When decorating, remember the familiar aphorism, “less is more.”
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Confronted by a broadminded, witty, and tolerant cosmopolitan, for whom the infinite varieties of human custom offered a source of inexhaustible fascination, Thucydides presented himself as a humorless nationalist, an intellectual given to political aphorisms and abstract generalizations. —Peter Green, New York Review of Books, 15 May 2008
It doesn't take long to learn that a lie always unravels and that it always ends up making you feel royally cruddy. “Do the kind of work during the day that allows you to sleep at night” was an aphorism my grandfather was fond of. —Amy Krouse Rosenthal, Newsweek, 6 Mar. 2006
The Sun twice went into journalism legend. Its city editor John Bogart is generally credited with the aphorism“When a dog bites a man, that's not news. But when a man bites a dog, that's news.” And the paper delivered America's most treasured editorial in 1897, when a young girl, whose playmates had told her there was no Santa Claus, wrote and asked the Sun to tell her the truth. —Peter Andrews, American Heritage, October 1994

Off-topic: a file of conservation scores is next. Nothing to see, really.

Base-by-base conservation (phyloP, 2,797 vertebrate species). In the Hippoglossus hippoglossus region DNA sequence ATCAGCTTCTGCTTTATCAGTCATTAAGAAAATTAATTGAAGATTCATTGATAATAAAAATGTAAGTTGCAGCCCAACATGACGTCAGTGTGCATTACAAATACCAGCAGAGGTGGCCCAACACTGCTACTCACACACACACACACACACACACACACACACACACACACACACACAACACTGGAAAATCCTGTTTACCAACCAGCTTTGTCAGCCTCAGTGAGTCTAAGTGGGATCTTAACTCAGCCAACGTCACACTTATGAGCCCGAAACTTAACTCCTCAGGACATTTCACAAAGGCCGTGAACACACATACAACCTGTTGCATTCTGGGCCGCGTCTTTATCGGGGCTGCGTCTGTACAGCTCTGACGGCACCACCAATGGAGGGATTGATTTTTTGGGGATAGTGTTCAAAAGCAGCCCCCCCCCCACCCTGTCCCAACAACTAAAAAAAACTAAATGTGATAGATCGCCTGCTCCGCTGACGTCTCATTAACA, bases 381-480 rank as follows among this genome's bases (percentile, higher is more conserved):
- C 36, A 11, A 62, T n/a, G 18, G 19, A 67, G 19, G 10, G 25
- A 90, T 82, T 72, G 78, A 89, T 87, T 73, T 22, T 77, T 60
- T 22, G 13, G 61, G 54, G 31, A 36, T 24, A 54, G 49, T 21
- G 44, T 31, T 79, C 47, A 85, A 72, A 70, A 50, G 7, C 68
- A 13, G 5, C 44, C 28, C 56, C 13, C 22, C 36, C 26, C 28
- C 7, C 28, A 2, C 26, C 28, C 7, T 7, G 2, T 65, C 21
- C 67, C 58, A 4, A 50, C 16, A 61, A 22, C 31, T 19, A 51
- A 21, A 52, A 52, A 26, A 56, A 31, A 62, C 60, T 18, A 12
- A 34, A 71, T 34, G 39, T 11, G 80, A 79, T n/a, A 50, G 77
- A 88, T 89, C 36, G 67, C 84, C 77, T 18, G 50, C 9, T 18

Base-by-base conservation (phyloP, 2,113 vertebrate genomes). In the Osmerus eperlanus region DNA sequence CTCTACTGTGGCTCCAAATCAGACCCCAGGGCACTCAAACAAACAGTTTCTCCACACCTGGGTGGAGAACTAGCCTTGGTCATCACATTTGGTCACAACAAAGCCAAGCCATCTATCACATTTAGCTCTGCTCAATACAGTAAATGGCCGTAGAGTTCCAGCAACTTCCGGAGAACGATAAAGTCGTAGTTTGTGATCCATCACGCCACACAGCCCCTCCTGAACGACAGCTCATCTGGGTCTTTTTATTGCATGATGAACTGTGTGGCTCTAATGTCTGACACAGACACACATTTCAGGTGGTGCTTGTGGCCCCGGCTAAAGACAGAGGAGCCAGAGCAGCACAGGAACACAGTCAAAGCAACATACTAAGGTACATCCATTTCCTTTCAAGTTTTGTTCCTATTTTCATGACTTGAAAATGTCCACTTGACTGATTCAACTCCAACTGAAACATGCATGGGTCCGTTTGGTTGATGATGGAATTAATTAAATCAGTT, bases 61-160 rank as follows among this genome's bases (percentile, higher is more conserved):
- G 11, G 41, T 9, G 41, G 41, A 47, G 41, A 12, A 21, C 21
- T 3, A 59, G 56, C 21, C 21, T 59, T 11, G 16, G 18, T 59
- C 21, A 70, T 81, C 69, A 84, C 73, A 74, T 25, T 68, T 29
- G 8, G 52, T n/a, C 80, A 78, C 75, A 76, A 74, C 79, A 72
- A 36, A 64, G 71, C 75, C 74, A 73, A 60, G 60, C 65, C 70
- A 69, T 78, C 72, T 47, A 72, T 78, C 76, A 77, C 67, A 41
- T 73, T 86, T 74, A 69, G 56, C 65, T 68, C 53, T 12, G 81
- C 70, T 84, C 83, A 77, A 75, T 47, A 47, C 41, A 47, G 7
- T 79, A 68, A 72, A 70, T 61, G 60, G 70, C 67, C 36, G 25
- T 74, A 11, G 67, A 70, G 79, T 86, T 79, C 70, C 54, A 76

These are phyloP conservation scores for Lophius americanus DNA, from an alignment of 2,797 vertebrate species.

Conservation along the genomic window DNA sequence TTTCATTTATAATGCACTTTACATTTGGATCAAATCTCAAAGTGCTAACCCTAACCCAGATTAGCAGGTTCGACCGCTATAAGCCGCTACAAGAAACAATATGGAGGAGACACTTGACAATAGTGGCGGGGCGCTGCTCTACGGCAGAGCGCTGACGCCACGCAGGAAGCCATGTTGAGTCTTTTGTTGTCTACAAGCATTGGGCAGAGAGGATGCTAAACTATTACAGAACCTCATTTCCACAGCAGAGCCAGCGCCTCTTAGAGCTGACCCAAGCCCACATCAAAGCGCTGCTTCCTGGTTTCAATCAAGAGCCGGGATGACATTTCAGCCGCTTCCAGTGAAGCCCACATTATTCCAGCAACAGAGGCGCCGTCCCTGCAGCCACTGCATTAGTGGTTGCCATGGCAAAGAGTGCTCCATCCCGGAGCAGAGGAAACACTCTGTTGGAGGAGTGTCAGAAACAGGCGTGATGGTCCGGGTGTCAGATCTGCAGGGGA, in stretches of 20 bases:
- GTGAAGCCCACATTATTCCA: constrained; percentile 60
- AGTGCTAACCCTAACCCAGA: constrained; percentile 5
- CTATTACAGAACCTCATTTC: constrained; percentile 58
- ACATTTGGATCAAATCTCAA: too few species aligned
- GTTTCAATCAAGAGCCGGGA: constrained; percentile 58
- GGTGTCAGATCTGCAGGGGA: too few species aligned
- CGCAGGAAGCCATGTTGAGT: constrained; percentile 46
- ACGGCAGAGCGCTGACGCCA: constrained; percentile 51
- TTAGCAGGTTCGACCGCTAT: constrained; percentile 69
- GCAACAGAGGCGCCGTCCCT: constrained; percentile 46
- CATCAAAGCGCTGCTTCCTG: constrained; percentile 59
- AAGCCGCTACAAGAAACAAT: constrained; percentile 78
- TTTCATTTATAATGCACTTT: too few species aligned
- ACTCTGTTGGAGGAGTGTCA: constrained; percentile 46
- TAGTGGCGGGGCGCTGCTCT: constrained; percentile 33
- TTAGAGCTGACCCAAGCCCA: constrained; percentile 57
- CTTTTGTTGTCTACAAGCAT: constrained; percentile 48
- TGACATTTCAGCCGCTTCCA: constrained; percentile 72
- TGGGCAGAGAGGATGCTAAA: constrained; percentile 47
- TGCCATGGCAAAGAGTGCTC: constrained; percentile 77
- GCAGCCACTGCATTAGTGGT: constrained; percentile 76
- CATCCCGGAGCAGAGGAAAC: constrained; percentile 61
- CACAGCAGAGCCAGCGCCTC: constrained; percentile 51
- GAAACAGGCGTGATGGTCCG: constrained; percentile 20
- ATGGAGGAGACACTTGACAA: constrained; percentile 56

Truman is remembered as much today for his aphorisms as his policies: “The buck stops here,”“If you can't stand the heat stay out of the kitchen,” and the like. Such slogans are endearing in a time of plastic politicians who make a career of ducking responsibilities… —Ronald Steel, New Republic, 10 Aug. 1992
Terse formulation of any generally accepted truth or sentiment conveyed in a pithy, memorable statement. The term was first used in the Aphorisms of Hippocrates, a long series of propositions concerning disease and the art of healing. Aphorisms were used especially in dealing with subjects for which principles and methodology developed relatively late, including art, agriculture, medicine, jurisprudence, and politics, but in the modern era they have usually been vehicles of wit and pithy wisdom. Celebrated modern aphorists include Friedrich Nietzsche and Oscar Wilde.